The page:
Happy Monday, everyone! We started making our gift lists this weekend and I was reminded of this post from last year. Here it is again in case you missed it, and I updated the free printable for you spreadsheet lovers out there. Enjoy! -Sarah
My kids are the only grandchildren on both sides, and are lucky to have three sets of generous grandparents and a couple of great-grandparents who all ask the same question this time of year: What do the kids want for Christmas?
As mom and Chief Orchestrator of Holiday Magic, it’s my job to keep it all straight. Who wants what, to begin with, and then with whom have I shared these wishes, and did I tell two grandparents the same thing and did I remember to tell anyone about that one other thing that so-and-so wants?
Once the grandparents have been satisfied with hints and links and sizes and lists, the rest of the gift planning begins. We keep things pretty simple, but still there are lists to be made, budgets to stick to, teachers to recognize, and stockings to fill.
It’s an organizational challenge, and one I haven’t nailed down yet (ask me about the time my daughter got three kites from three different relatives for her birthday) – but I’m getting there. Today I thought I’d share 5 methods I’ve used to organize my holiday gift lists, along with what’s worked well and what hasn’t. I’d love your tips and strategies in the comments, too!
1. Amazon Wish List
Amazon Wish Lists work much like wedding or baby registries: you add items you wish for, and then share the list with others who can purchase the items right from the list.
There are a couple of features I love about Amazon Wish Lists. One, you can add items from non-Amazon sites to your wish list (plugins for your browser make it super easy). Two, the registry-like feature makes it easier to see which items have been purchased so gift-givers are less likely to double up. You can also create as many separate lists as you want and can control the privacy settings behind the scenes.
For me the Wish List works best to organize and share a list of specific items (i.e., toys) the kids have asked for. It does take some of the surprise and fun out of browsing and shopping, but if your aim is to share a very specific itemized wish list (or if that’s what the relatives prefer), this works well. It’s a little more time intensive on the front end than some of the ideas below, but for me that’s off-set by the convenience of having everything electronically catalogued in one place.
2. Shared Document
If you are a spreadsheet lover (admit it: some people just ARE), you might like this idea. I create a simple spreadsheet each holiday season with our to-give gift list. It includes fields for cost (budget and actual) so we can keep an eye on our spending as we make our way through the list.
I share the spreadsheet with my husband via Google Drive or Dropbox (if you like this method, you could share a child’s wish list this way with grandparents and other relatives too). Having it accessible in “the cloud” also means it’s always handy on my smartphone when I’m out shopping and see something I want to add or update.
If you avoid spreadsheets like the plague, this document-sharing approach works just as well with a Word or text file.
Evernote is another clever way to share a list or a collection of ideas. (If you’re not familiar, Evernote is a popular cloud-based organizing app with a ton of really cool features, most which I personally haven’t made use of yet.)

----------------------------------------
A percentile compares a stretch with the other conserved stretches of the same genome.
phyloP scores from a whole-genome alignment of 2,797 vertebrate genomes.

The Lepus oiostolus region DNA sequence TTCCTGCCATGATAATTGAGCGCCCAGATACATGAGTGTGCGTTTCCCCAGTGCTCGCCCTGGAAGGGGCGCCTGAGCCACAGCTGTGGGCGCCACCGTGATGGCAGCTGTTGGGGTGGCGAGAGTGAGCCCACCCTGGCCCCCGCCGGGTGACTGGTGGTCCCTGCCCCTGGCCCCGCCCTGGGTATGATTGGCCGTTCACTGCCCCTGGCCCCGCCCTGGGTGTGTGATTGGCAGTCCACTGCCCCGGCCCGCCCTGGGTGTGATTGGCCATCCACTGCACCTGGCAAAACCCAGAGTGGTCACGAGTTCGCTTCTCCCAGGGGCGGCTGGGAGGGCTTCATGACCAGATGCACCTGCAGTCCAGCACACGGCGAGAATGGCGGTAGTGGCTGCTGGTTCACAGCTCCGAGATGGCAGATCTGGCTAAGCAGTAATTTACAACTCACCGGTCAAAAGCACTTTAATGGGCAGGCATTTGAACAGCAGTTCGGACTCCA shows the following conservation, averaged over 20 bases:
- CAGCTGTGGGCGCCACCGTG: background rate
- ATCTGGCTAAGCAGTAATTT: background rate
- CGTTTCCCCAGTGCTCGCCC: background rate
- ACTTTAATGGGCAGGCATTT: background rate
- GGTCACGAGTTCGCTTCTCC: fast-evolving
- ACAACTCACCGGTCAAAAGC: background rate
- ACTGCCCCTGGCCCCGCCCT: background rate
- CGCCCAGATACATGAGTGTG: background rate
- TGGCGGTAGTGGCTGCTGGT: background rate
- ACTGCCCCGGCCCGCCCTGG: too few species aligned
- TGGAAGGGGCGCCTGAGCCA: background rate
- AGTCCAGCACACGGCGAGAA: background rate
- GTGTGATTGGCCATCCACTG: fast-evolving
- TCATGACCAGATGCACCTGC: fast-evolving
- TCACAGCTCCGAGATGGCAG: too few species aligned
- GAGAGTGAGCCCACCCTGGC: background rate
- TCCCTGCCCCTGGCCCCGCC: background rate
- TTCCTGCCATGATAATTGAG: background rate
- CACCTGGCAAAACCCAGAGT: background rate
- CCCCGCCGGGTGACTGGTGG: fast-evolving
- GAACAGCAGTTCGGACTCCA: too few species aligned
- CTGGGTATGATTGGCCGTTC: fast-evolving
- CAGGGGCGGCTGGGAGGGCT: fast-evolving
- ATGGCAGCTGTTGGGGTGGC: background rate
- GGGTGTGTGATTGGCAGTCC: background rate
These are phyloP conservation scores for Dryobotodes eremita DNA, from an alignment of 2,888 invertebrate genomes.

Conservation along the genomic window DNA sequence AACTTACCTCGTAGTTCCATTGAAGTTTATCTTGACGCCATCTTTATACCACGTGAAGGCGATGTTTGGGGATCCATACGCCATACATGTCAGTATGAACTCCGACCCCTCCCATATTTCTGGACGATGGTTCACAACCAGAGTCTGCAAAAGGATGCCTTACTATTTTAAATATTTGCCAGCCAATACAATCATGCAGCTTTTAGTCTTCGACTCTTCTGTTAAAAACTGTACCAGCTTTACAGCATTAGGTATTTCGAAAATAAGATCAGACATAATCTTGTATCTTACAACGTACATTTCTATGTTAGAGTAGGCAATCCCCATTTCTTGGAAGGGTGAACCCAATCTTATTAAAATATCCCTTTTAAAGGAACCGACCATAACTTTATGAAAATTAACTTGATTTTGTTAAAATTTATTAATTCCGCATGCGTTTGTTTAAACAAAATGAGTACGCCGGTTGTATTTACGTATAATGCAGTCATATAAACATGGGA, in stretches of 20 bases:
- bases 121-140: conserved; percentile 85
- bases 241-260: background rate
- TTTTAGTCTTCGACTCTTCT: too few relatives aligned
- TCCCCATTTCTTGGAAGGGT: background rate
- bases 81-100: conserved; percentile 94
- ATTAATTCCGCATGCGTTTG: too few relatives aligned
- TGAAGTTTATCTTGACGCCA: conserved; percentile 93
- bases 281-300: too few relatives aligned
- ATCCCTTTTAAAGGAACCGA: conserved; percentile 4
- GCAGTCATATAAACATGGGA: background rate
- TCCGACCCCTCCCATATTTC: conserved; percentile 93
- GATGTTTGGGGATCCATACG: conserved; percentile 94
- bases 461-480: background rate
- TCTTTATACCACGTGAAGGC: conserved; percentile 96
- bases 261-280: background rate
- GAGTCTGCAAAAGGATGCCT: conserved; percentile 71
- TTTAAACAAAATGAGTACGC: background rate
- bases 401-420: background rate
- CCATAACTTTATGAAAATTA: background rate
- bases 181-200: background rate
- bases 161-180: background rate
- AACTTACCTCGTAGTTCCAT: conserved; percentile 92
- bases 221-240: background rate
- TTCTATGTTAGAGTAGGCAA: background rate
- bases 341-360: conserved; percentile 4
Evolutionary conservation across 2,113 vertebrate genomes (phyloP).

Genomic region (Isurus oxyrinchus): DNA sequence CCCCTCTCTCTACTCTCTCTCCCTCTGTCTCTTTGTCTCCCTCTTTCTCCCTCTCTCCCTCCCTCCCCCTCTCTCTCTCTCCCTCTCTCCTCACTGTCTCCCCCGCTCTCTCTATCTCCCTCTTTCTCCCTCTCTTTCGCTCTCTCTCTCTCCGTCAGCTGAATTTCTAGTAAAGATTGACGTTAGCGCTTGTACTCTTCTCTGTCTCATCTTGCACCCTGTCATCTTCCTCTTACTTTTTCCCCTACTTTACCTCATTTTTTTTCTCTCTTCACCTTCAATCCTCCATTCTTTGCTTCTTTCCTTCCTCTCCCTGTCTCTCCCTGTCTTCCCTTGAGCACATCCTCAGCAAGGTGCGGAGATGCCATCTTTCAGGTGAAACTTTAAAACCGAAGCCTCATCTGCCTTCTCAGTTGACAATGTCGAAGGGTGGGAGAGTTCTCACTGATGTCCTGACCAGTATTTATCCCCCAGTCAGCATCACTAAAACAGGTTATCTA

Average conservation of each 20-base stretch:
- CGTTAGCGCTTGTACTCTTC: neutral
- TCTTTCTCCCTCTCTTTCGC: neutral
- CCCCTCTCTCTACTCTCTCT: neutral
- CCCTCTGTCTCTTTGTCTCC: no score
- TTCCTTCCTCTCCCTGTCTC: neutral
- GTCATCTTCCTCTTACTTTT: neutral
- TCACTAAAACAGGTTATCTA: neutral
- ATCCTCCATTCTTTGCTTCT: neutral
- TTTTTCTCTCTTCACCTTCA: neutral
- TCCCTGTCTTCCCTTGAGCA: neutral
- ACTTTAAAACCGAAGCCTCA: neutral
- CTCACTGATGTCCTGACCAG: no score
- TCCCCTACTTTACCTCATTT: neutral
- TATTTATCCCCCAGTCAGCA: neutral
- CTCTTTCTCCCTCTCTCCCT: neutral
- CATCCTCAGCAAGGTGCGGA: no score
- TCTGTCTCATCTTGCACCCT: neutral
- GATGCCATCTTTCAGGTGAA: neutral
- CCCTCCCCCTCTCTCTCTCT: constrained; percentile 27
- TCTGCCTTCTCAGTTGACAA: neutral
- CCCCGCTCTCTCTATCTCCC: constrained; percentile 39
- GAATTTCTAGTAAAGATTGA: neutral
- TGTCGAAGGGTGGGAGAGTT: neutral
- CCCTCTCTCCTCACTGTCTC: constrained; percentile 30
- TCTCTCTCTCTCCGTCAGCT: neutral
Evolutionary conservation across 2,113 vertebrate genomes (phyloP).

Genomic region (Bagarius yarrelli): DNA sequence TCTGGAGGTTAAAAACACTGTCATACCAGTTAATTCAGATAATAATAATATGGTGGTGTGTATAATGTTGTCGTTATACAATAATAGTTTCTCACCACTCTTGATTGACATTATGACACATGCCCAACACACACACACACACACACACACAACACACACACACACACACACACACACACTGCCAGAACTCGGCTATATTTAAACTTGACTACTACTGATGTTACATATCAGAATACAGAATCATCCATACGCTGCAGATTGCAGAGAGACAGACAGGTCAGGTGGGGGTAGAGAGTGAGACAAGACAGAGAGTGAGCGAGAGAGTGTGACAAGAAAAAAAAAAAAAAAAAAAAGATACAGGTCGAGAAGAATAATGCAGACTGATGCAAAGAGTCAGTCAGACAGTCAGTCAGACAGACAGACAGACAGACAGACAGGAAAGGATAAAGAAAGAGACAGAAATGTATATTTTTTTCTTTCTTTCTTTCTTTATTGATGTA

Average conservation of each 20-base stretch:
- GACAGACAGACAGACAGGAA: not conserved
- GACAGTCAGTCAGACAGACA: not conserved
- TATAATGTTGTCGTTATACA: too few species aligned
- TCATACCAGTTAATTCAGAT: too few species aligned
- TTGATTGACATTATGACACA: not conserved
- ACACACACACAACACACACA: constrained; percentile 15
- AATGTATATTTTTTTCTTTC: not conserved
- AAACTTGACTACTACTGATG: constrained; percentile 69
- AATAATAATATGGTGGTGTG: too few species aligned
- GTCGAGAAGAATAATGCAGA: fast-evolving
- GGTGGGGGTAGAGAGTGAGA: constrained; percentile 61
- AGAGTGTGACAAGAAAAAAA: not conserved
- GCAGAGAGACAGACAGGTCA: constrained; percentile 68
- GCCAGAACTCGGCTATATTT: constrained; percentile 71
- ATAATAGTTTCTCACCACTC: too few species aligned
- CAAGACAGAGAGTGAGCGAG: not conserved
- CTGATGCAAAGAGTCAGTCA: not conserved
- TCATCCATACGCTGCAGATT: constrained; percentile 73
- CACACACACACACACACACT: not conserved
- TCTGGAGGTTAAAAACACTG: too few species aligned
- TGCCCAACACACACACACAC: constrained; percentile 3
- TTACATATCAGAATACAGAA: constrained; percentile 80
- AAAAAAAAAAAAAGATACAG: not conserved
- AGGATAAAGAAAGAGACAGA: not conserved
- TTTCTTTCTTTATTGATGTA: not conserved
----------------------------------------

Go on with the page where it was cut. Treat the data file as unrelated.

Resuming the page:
Evernote works great if you use a smartphone a lot (it has desktop functionality, too, but I find it really useful for mobile list-making). It’s easy to create a new note, snap a photo, or bookmark a link, and it has a ton of really smart features like tags and search functionality that make it easy to find and organize your notes.
I like Evernote and have used it to keep track of holiday gift ideas, but use it very simply. I usually have one big running list of ideas and when I think of a gift idea to give (or when the one of the kids mentions something they’re coveting), I make a note of it. Then later, when I’m in a more focused gift-list-organizing mode, I’ll take those ideas and transfer them to one of these other lists.
(If you’re an Evernote lover, they have a great holiday guide with TONS of ideas for using the app to organize your entire season.)
4. Pen and Paper
Remember when a Christmas list was something we sat down and wrote out by hand? Yes, Virginia, it still works just as well as it did back then.
Much like my hybrid digital/paper calendar planning system, I frequently take one of these electronic lists and print a hard copy so I can make notes, discuss over coffee with my husband, or stick in my purse for a trip to the mall. I like having a digital record of these ideas to share, but there’s nothing quite like pen-and-paper for making a list and checking it twice.
Oh hi, Pinterest. Did you think I was going to leave you out?
Meagan talked earlier this week about using Pinterest in a way that makes you feel good – not letting it get you down, and here’s one way to put it to good use this holiday season.
Ever since Pinterest created “secret boards,” I’ve been using it to make a note of things I want (wait for it) for myself. Since most of the pins in my feed tend to be geared toward moms and women, it’s a great place to get inspired about gifts I’d like to receive. Pinning to a secret board is easy (here’s a tutorial), and this way I don’t draw a total blank when my husband or mom asks me what I’d like for Christmas.
Want some great ideas to add to your own holiday wish list? Check out our Holiday Gift Guide for Moms.